NANDAN SINGH BISHT Vs. STATE OF UTTARAKHAND
HIGH COURT OF UTTARAKHAND
Nandan Singh Bisht
STATE OF UTTARAKHAND
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Alok Singh, J. -
(1.) THE present petition is filed seeking mandamus commanding/directing the respondent to do correct and proper investigation pursuant to the First Information Report No. 457 of 2012 Under Section 279/304A of I.P.C.
(2.) MR . Lokendra Dobhal, learned counsel appearing for the petitioner, submits that although present case is of murder, punishable under Section 302 of I.P.C., however, police deliberately registered the offence under Section 304 -A of I.P.C. He further contends had there been proper investigation, police would have filed chargesheet in respect of offence punishable under Section 302 I.P.C. According to Mr. Dobhal, the first of all police have not register the first information report under Section 302 of I.P.C. and secondly is not investigating the matter despite the fact that first information report was registered on 15.11.2012, therefore, police be directed to investigate the case properly and this court should monitor the investigation.
(3.) HON 'ble Apex Court in the case of Sakiri Vasu v. State of U.P., reported : (2008) volume 2 SCC 409 in paragraph No. 13, 15, 17, 24, 25 and 27 has held as under:
"We would further clarify that even if an FIR has been registered an even if the police has made the investigation or is actually making the investigation, which the aggrieved person feels is not proper, such person can approach the Magistrate under Section 156(3) Cr.P.C., and if the Magistrate is satisfied he can order a proper investigation and take other suitable steps and pass such order(s) as he thinks necessary for ensuring a proper investigation. All these powers a Magistrate enjoys under Section 156(3) Cr.P.C.
Section 156(3) provides for a check by the Magistrate on the police performing its duties under Chapter XII Cr.P.C. In case where the Magistrate finds that the police has not done its duty of investigating the case at all or, or has not done it satisfactory, he can issue a direction to the police to do the investigation properly, and can monitor the same.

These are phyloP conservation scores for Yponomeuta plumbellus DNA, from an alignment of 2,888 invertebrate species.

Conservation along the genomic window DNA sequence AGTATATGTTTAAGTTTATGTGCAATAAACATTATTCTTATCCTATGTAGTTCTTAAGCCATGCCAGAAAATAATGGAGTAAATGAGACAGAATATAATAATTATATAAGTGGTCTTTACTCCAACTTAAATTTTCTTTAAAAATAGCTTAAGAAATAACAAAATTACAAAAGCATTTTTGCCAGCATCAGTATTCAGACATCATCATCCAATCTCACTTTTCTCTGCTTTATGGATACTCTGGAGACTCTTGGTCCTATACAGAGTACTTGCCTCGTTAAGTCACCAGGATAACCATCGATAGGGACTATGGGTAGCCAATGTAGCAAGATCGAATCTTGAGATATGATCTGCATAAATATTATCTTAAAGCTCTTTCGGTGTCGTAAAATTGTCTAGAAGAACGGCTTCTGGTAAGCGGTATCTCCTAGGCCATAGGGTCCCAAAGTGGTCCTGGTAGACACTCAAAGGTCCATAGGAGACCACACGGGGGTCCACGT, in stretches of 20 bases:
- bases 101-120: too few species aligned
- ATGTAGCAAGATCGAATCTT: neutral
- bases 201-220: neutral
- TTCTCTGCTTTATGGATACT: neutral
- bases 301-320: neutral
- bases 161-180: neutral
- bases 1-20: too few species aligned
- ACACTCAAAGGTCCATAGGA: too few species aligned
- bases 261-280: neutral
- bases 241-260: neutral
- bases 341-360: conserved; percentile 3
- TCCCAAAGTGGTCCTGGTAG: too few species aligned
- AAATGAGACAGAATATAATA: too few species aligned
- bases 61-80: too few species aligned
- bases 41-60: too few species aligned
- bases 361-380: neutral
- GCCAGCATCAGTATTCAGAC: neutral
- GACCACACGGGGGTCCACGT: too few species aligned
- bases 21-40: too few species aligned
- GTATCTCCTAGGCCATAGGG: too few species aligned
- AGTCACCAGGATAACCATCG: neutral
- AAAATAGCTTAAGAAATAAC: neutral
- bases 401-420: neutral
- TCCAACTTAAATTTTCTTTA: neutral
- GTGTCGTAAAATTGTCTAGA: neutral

In our opinion Section 156(3) Cr.P.C. is wide enough to include all such powers in a Magistrate which are necessary for ensuring a proper investigation, and it includes the power to do order registration of an FIR and of ordering a proper investigation if the Magistrate is satisfied that a proper investigation has not been don, or is not being done by the police. Section 156(3) Cr.P.C., though briefly worded, in our opinion, is very wide and it will include all such incidental powers as are necessary for ensuring a proper investigation.
In view of the above mentioned legal position, we are of the view that although Section 156(3) is very briefly worded, there is an implied power in the Magistrate under Section 156(3) Cr.P.C. to order registration of a criminal offence and/or to direct the officer in charge of the police station concerned necessary for ensuring a proper investigation including monitoring the same. Even though these powers have not been expressly mentioned in Section 156(3) Cr.P.C., we are of the opinion that they are implied in the above provision.
We have elaborated on the above matter because we often find that when someone has a grievance that his FIR has not been registered at the police station and/or a proper investigation is not being done by the police, he rushes to the High Court of file a writ petition or a petition under Section 482 Cr.P.C. we are of the opinion that the High Court should not encourage this practice and should ordinarily refuse to interfere in such matters and relegate the petitioner to his alternating remedy, first under Section 154(3) and Section 36 Cr.P.C. before the police officers concerned, and if that is of no avail, by approaching the Magistrate concerned under Section 156(3).
As we have already observed above, the Magistrate has very wide powers to directed registration of an FIR and to ensure a proper investigation and for this purpose he can monitor the investigation to ensure that the investigation is done properly (though he cannot investigate himself). The High Court should discourage the practice of filing a writ petition or petition under Section 482 Cr.P.C. simply because a person has a grievance that his FIR has not been because a person has a grievance that his FIR has not been registered by the police, or after being registered, proper investigation has not been done by the police. For the grievance, the remedy lies under Section 36 and 154(3) before the officers concerned, and if that is of no avail, under Section 156(3) Cr.P.C. before the Magistrate or by filing a criminal complaint under Section 200 Cr.P.C. and not by filing a writ petition or a petition under Section 482 Cr.P.C.";
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